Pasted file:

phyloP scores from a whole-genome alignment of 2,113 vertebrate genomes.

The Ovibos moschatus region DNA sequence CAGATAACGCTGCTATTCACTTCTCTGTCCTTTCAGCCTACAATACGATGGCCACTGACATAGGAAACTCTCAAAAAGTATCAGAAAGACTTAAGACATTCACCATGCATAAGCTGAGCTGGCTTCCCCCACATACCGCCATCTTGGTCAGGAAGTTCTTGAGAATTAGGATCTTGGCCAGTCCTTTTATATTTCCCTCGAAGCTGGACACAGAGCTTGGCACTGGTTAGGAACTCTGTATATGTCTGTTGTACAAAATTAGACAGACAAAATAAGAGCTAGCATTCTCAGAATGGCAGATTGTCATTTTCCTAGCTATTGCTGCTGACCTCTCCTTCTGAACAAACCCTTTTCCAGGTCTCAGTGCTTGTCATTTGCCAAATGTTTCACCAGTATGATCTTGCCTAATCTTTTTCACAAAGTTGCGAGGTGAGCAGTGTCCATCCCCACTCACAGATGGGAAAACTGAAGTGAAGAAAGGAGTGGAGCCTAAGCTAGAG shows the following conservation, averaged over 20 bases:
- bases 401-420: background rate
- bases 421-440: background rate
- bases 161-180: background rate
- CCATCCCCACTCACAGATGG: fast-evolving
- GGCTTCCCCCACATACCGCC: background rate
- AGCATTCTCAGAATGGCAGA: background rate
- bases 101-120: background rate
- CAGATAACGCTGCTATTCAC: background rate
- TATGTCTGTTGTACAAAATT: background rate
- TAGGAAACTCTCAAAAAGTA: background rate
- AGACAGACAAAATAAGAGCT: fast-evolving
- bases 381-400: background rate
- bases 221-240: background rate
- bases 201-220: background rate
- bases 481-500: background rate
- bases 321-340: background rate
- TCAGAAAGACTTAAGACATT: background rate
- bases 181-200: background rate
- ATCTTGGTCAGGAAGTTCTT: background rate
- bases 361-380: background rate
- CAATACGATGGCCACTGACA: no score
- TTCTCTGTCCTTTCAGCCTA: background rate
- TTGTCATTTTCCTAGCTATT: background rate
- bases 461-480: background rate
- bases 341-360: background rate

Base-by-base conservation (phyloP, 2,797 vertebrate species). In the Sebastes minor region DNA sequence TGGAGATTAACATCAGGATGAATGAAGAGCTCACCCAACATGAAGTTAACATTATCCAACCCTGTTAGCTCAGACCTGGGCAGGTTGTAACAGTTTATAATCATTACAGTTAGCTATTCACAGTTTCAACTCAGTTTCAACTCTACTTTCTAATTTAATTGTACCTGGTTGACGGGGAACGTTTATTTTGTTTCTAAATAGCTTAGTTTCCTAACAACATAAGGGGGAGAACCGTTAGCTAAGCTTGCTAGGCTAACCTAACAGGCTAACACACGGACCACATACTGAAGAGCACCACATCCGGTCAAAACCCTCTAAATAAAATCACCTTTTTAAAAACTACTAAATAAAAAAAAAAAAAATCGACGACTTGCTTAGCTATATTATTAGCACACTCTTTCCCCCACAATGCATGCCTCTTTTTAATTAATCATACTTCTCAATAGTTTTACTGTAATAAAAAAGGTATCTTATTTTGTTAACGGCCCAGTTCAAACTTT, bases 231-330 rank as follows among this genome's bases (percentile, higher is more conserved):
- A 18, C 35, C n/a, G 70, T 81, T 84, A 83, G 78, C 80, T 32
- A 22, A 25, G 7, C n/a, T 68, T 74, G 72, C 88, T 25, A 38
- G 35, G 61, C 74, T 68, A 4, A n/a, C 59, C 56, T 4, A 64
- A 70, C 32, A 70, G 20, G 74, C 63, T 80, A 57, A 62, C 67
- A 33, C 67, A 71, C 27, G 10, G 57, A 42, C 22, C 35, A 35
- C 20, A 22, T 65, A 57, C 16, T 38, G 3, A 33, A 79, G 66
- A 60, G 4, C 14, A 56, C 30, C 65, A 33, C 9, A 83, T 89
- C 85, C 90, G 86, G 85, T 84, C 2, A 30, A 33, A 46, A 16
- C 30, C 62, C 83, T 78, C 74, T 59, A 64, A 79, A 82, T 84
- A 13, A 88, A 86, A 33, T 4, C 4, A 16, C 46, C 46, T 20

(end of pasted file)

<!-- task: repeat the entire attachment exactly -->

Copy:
phyloP scores from a whole-genome alignment of 2,113 vertebrate genomes.

The Ovibos moschatus region DNA sequence CAGATAACGCTGCTATTCACTTCTCTGTCCTTTCAGCCTACAATACGATGGCCACTGACATAGGAAACTCTCAAAAAGTATCAGAAAGACTTAAGACATTCACCATGCATAAGCTGAGCTGGCTTCCCCCACATACCGCCATCTTGGTCAGGAAGTTCTTGAGAATTAGGATCTTGGCCAGTCCTTTTATATTTCCCTCGAAGCTGGACACAGAGCTTGGCACTGGTTAGGAACTCTGTATATGTCTGTTGTACAAAATTAGACAGACAAAATAAGAGCTAGCATTCTCAGAATGGCAGATTGTCATTTTCCTAGCTATTGCTGCTGACCTCTCCTTCTGAACAAACCCTTTTCCAGGTCTCAGTGCTTGTCATTTGCCAAATGTTTCACCAGTATGATCTTGCCTAATCTTTTTCACAAAGTTGCGAGGTGAGCAGTGTCCATCCCCACTCACAGATGGGAAAACTGAAGTGAAGAAAGGAGTGGAGCCTAAGCTAGAG shows the following conservation, averaged over 20 bases:
- bases 401-420: background rate
- bases 421-440: background rate
- bases 161-180: background rate
- CCATCCCCACTCACAGATGG: fast-evolving
- GGCTTCCCCCACATACCGCC: background rate
- AGCATTCTCAGAATGGCAGA: background rate
- bases 101-120: background rate
- CAGATAACGCTGCTATTCAC: background rate
- TATGTCTGTTGTACAAAATT: background rate
- TAGGAAACTCTCAAAAAGTA: background rate
- AGACAGACAAAATAAGAGCT: fast-evolving
- bases 381-400: background rate
- bases 221-240: background rate
- bases 201-220: background rate
- bases 481-500: background rate
- bases 321-340: background rate
- TCAGAAAGACTTAAGACATT: background rate
- bases 181-200: background rate
- ATCTTGGTCAGGAAGTTCTT: background rate
- bases 361-380: background rate
- CAATACGATGGCCACTGACA: no score
- TTCTCTGTCCTTTCAGCCTA: background rate
- TTGTCATTTTCCTAGCTATT: background rate
- bases 461-480: background rate
- bases 341-360: background rate

Base-by-base conservation (phyloP, 2,797 vertebrate species). In the Sebastes minor region DNA sequence TGGAGATTAACATCAGGATGAATGAAGAGCTCACCCAACATGAAGTTAACATTATCCAACCCTGTTAGCTCAGACCTGGGCAGGTTGTAACAGTTTATAATCATTACAGTTAGCTATTCACAGTTTCAACTCAGTTTCAACTCTACTTTCTAATTTAATTGTACCTGGTTGACGGGGAACGTTTATTTTGTTTCTAAATAGCTTAGTTTCCTAACAACATAAGGGGGAGAACCGTTAGCTAAGCTTGCTAGGCTAACCTAACAGGCTAACACACGGACCACATACTGAAGAGCACCACATCCGGTCAAAACCCTCTAAATAAAATCACCTTTTTAAAAACTACTAAATAAAAAAAAAAAAAATCGACGACTTGCTTAGCTATATTATTAGCACACTCTTTCCCCCACAATGCATGCCTCTTTTTAATTAATCATACTTCTCAATAGTTTTACTGTAATAAAAAAGGTATCTTATTTTGTTAACGGCCCAGTTCAAACTTT, bases 231-330 rank as follows among this genome's bases (percentile, higher is more conserved):
- A 18, C 35, C n/a, G 70, T 81, T 84, A 83, G 78, C 80, T 32
- A 22, A 25, G 7, C n/a, T 68, T 74, G 72, C 88, T 25, A 38
- G 35, G 61, C 74, T 68, A 4, A n/a, C 59, C 56, T 4, A 64
- A 70, C 32, A 70, G 20, G 74, C 63, T 80, A 57, A 62, C 67
- A 33, C 67, A 71, C 27, G 10, G 57, A 42, C 22, C 35, A 35
- C 20, A 22, T 65, A 57, C 16, T 38, G 3, A 33, A 79, G 66
- A 60, G 4, C 14, A 56, C 30, C 65, A 33, C 9, A 83, T 89
- C 85, C 90, G 86, G 85, T 84, C 2, A 30, A 33, A 46, A 16
- C 30, C 62, C 83, T 78, C 74, T 59, A 64, A 79, A 82, T 84
- A 13, A 88, A 86, A 33, T 4, C 4, A 16, C 46, C 46, T 20